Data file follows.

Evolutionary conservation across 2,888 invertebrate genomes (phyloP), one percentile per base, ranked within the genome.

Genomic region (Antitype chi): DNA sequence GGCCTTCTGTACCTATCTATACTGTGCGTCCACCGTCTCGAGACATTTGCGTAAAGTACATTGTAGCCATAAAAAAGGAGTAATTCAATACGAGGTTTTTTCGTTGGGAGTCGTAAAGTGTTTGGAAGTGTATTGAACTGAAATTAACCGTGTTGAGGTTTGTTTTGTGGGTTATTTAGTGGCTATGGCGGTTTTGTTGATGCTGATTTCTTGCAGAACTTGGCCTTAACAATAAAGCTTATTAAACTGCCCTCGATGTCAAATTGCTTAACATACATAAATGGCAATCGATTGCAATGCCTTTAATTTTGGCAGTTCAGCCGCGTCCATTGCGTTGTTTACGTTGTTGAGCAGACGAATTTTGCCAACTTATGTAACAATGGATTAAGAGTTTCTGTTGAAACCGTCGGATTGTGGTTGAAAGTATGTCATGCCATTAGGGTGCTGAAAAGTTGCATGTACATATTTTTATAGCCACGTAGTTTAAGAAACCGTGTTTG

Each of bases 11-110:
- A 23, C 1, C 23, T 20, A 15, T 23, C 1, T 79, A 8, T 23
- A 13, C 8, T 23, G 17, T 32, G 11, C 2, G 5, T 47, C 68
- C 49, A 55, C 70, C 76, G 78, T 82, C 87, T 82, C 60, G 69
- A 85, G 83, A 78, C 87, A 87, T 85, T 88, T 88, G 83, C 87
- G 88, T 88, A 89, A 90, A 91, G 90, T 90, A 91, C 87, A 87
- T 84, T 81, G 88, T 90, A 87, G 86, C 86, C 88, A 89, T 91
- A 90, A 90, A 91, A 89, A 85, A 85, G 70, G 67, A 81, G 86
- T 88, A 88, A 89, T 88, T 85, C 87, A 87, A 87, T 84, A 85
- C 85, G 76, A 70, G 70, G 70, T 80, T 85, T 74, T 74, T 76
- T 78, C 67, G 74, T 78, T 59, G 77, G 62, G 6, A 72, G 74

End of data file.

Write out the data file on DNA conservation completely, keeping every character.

Evolutionary conservation across 2,888 invertebrate genomes (phyloP), one percentile per base, ranked within the genome.

Genomic region (Antitype chi): DNA sequence GGCCTTCTGTACCTATCTATACTGTGCGTCCACCGTCTCGAGACATTTGCGTAAAGTACATTGTAGCCATAAAAAAGGAGTAATTCAATACGAGGTTTTTTCGTTGGGAGTCGTAAAGTGTTTGGAAGTGTATTGAACTGAAATTAACCGTGTTGAGGTTTGTTTTGTGGGTTATTTAGTGGCTATGGCGGTTTTGTTGATGCTGATTTCTTGCAGAACTTGGCCTTAACAATAAAGCTTATTAAACTGCCCTCGATGTCAAATTGCTTAACATACATAAATGGCAATCGATTGCAATGCCTTTAATTTTGGCAGTTCAGCCGCGTCCATTGCGTTGTTTACGTTGTTGAGCAGACGAATTTTGCCAACTTATGTAACAATGGATTAAGAGTTTCTGTTGAAACCGTCGGATTGTGGTTGAAAGTATGTCATGCCATTAGGGTGCTGAAAAGTTGCATGTACATATTTTTATAGCCACGTAGTTTAAGAAACCGTGTTTG

Each of bases 11-110:
- A 23, C 1, C 23, T 20, A 15, T 23, C 1, T 79, A 8, T 23
- A 13, C 8, T 23, G 17, T 32, G 11, C 2, G 5, T 47, C 68
- C 49, A 55, C 70, C 76, G 78, T 82, C 87, T 82, C 60, G 69
- A 85, G 83, A 78, C 87, A 87, T 85, T 88, T 88, G 83, C 87
- G 88, T 88, A 89, A 90, A 91, G 90, T 90, A 91, C 87, A 87
- T 84, T 81, G 88, T 90, A 87, G 86, C 86, C 88, A 89, T 91
- A 90, A 90, A 91, A 89, A 85, A 85, G 70, G 67, A 81, G 86
- T 88, A 88, A 89, T 88, T 85, C 87, A 87, A 87, T 84, A 85
- C 85, G 76, A 70, G 70, G 70, T 80, T 85, T 74, T 74, T 76
- T 78, C 67, G 74, T 78, T 59, G 77, G 62, G 6, A 72, G 74